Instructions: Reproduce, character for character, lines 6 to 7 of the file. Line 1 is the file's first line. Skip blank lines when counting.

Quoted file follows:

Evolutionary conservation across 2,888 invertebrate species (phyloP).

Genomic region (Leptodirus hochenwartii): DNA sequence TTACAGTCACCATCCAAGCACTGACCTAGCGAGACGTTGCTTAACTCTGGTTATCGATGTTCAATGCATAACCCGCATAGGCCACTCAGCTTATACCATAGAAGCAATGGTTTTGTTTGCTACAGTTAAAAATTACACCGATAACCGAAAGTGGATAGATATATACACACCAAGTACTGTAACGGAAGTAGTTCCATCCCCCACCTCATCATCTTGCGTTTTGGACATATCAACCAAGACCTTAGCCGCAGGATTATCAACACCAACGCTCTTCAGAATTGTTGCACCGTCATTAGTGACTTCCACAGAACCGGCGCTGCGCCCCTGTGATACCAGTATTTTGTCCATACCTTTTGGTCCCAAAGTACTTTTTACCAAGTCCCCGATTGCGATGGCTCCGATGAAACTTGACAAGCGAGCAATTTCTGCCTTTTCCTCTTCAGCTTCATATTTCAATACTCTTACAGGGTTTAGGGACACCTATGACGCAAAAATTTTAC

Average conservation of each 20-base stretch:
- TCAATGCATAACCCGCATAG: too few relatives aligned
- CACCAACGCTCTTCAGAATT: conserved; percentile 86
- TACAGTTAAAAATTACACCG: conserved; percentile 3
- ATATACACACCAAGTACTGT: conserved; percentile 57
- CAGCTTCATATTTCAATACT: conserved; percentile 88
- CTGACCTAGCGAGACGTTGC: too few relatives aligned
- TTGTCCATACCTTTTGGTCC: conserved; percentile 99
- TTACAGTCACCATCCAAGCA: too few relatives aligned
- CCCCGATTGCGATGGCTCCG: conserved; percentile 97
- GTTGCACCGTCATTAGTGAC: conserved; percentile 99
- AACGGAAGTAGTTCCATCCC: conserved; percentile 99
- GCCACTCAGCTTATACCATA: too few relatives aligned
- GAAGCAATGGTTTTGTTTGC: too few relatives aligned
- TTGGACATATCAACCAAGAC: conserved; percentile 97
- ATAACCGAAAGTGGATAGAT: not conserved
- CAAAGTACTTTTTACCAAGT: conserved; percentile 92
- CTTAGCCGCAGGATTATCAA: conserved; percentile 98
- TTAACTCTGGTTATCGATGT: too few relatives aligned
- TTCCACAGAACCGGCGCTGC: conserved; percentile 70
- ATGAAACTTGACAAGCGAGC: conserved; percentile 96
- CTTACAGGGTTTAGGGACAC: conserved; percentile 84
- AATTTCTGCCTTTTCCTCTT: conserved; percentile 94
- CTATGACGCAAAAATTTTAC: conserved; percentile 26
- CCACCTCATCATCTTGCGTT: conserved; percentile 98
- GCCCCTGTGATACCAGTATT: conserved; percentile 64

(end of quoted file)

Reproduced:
- TACAGTTAAAAATTACACCG: conserved; percentile 3
- ATATACACACCAAGTACTGT: conserved; percentile 57